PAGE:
The governing body described the allegations made by the England all-rounder in his autobiography as "unacceptable" and said it was taking them "very seriously".
Moeen claims he was subjected to the racial slur by an unnamed opponent during his Ashes debut in 2015.
Moeen, who scored 77 runs in the first innings and took five wickets in the match as England won the series opener in Cardiff, alleges the player compared him to terrorist Osama bin Laden during an on-field exchange.
Writing in his autobiography, which is being serialised in The Times, Moeen said: "It was a great first Ashes Test in terms of my personal performance, however there was one incident which had distracted me.
"An Australian player turned to me on the field and said, 'Take that, Osama'. I could not believe what I had heard. I remember going really red. I have never been so angry on a cricket field."
Responding to the allegations on Saturday, a CA spokesperson said, according to www.cricket.com.au: "Remarks of this nature are unacceptable and have no place in our sport, or in society.
"We have a clear set of values and behaviours that comes with representing our country.
"We take this matter very seriously, and are following up with the ECB (England and Wales Cricket Board) as a matter of urgency to seek further clarification around the alleged incident."
The ECB said it would not be commenting at this stage when contacted by Press Association Sport.
According to Moeen, the player involved denied making the slur when confronted about it at the time.
"I told a couple of the guys what the player had said to me and I think (England coach) Trevor Bayliss must have raised it with Darren Lehmann, the Australians' coach," Moeen added.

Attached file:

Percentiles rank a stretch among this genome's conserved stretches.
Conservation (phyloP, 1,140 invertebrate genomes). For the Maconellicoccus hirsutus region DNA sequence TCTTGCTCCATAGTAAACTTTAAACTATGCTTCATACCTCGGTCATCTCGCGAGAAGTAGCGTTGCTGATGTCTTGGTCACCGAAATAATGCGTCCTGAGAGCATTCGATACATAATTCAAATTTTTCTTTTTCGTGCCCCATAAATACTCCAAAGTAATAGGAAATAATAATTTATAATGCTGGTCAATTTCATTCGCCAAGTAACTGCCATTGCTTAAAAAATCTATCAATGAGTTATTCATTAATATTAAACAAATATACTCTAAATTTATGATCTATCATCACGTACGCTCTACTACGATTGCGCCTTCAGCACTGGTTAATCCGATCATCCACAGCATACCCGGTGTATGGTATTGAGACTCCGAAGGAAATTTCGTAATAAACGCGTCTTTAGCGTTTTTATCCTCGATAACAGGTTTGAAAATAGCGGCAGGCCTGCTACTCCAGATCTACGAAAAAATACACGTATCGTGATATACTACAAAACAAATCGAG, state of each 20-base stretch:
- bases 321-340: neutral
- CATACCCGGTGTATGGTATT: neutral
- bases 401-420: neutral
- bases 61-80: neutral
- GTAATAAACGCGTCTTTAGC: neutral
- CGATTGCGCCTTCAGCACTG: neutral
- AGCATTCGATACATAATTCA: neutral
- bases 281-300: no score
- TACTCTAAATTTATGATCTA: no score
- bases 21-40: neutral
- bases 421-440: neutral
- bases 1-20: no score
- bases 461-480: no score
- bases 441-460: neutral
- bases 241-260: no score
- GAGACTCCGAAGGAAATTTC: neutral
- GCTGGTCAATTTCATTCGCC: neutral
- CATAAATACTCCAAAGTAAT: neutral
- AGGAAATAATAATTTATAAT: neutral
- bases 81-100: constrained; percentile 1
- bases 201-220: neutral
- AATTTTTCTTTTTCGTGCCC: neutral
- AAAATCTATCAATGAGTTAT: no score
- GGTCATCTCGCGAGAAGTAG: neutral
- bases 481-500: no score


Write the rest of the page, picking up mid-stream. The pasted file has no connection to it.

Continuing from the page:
"Lehmann asked the player, 'Did you call Moeen Osama?' He denied it, saying, 'No, I said, "Take that, you part-timer"'.
"I must say I was amused when I heard that for there is a world of difference between the words 'Osama' and 'part-timer'.
"Although I couldn't have mistaken 'part-timer' for 'Osama', obviously I had to take the player's word for it, though for the rest of the match I was angry."
Moeen revealed that after the series, during which he said the Australia team "refused to talk to or even acknowledge us", he spoke to the player.
The 31-year-old said: "He came up to me and said, 'I know what you thought I said, but I didn't say that. I've got Muslim friends and some of my best friends are Muslims'.
"I did not argue with him. But I was so clear that is what he said. Why should I invent it out of the blue? I've got nothing against him. I have never had any fights with him before. I did not even know the guy. And I thought his denial was a standard response."
Former Australia pace bowler Jason Gillespie has described Moeen's claims as "incredibly disappointing".
Sussex coach Gillespie, who played 71 Tests for Australia, said on BBC Radio 5 Live: "I haven't read Moeen's book, so it would be remiss of me to comment on that, however they're pretty disappointing allegations I suppose, and I think Cricket Australia are doing their due diligence by coming out and saying they will investigate these things further.
"But certainly if those things are true they are incredibly disappointing and I'd like to think that as a society, as a sport, we've moved on from that sort of carry on."
He added: "Certainly as a former player you don't want to be hearing this sort of stuff come out, so let's let Cricket Australia do their due diligence and do their investigations and until then it's very difficult to comment."
Moeen will captain Worcestershire at Vitality Blast finals day at Edgbaston on Saturday.